Worried that you might be under the wrong IR35 determination? We recommend you speak with an accountant to ensure you get the best advice.

Who is affected by this legislation?

If you’re a PSC Limited Company, you’re affected.

Let’s unpack that:

A Limited Company is a business structure where the company has its own legal identity, separate from its shareholders and directors.

PSC stands for Personal Service Company. Put the two together, and the phrase ‘PSC Limited Company’ is used to describe a business that’s owned and operated by a self-employed person who set it up so they can sell their work on as an individual (unlike businesses that manufacture physical goods, for instance).

Freelancers and consultants are often classed as PSC Limited Companies. Even if you don’t personally identify as one, HMRC might still view you as one.

It all comes down to whether you fall inside or outside the IR35 legislation. These are two different IR35 statuses that the government uses to classify workers.

What does it mean to be working ‘outside’ of IR35

First the good news. If HMRC considers your self-employed engagement as a PSC Limited Company to fall outside of IR35 regulations, it means they’re happy that you’re operating a genuine business and wouldn’t be deemed an employee for tax purposes.

You will be able to pay yourself a salary and draw the remainder of income as dividends from your Limited Company. You remain responsible for paying all your own taxes.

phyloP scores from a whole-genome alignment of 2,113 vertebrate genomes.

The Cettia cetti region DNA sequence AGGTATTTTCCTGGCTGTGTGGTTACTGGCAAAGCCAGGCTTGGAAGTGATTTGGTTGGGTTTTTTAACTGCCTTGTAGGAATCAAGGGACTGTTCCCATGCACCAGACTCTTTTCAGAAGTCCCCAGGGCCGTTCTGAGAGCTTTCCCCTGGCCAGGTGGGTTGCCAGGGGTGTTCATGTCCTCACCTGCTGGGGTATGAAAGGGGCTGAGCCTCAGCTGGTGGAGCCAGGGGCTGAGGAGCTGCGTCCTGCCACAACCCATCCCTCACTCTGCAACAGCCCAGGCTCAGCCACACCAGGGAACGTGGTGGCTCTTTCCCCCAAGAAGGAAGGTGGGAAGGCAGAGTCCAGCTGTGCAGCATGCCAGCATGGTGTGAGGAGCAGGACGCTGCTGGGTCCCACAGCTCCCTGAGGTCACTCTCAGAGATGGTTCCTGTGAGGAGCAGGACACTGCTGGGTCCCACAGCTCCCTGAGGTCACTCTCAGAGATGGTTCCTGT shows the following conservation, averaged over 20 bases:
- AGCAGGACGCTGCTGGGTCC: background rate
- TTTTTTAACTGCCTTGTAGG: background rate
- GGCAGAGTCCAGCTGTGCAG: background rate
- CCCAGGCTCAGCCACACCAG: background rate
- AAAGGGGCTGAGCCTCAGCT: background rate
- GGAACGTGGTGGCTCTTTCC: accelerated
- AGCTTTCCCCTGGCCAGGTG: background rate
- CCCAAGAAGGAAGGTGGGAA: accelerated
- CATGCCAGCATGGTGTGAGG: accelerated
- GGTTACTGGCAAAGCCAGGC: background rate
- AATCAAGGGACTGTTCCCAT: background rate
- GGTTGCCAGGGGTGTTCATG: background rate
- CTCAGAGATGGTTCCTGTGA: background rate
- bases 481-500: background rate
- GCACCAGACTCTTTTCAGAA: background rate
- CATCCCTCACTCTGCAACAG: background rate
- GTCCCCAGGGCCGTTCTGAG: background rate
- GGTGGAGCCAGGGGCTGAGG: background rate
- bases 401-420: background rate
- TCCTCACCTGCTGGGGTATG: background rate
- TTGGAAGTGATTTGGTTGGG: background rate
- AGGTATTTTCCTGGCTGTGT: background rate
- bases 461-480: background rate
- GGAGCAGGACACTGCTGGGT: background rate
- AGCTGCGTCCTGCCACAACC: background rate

What does it mean to be working ‘inside’ of IR35

If HMRC considers your engagement to fall inside of IR35, this means you’ll be considered an employee of your end client and should therefore be paying tax as if you were an employee.

Being caught inside of IR35 isn’t necessarily a problem. It just means you’ll need to ensure you are paying the right taxes at the right time.

You also need to make sure you’re 100% clear about the implications on your business finances and your relationship with your client.

If your IR35 status with a current client changes from ‘outside’ to ‘inside’, you have 3 options:

  1. Do nothing and pay more tax (estimated to be around 25%)
  2. Renegotiate your contract (increase your daily rate to negate the effect of IR35)
  3. Leave and start afresh somewhere else (we go into more detail about this further down)

This is definitely a topic to pick up with your accountant.

How do I know if I’m inside or outside of IR35?

The short answer is that if you feel like an employee, not an independent service provider, you’re probably inside IR35 and could fall foul of the legislation. No need to panic, but now’s the time to get professional advice and put things right.

Here’s the long answer:

If you work in the public sector, your end client is responsible for determining your IR35 status, so any issues and consequences are mainly theirs to deal with.

But if you work in the private sector, currently you’re the one who’s responsible for determining your IR35 status. (This is due to change in April 2021)

There’s a range of determiners that HMRC use to decide about your IR35 status, and these can also help you figure it out yourself before it gets to that stage. Generally, they cluster around the agreements you have in place with your client and the way your work is actually carried out.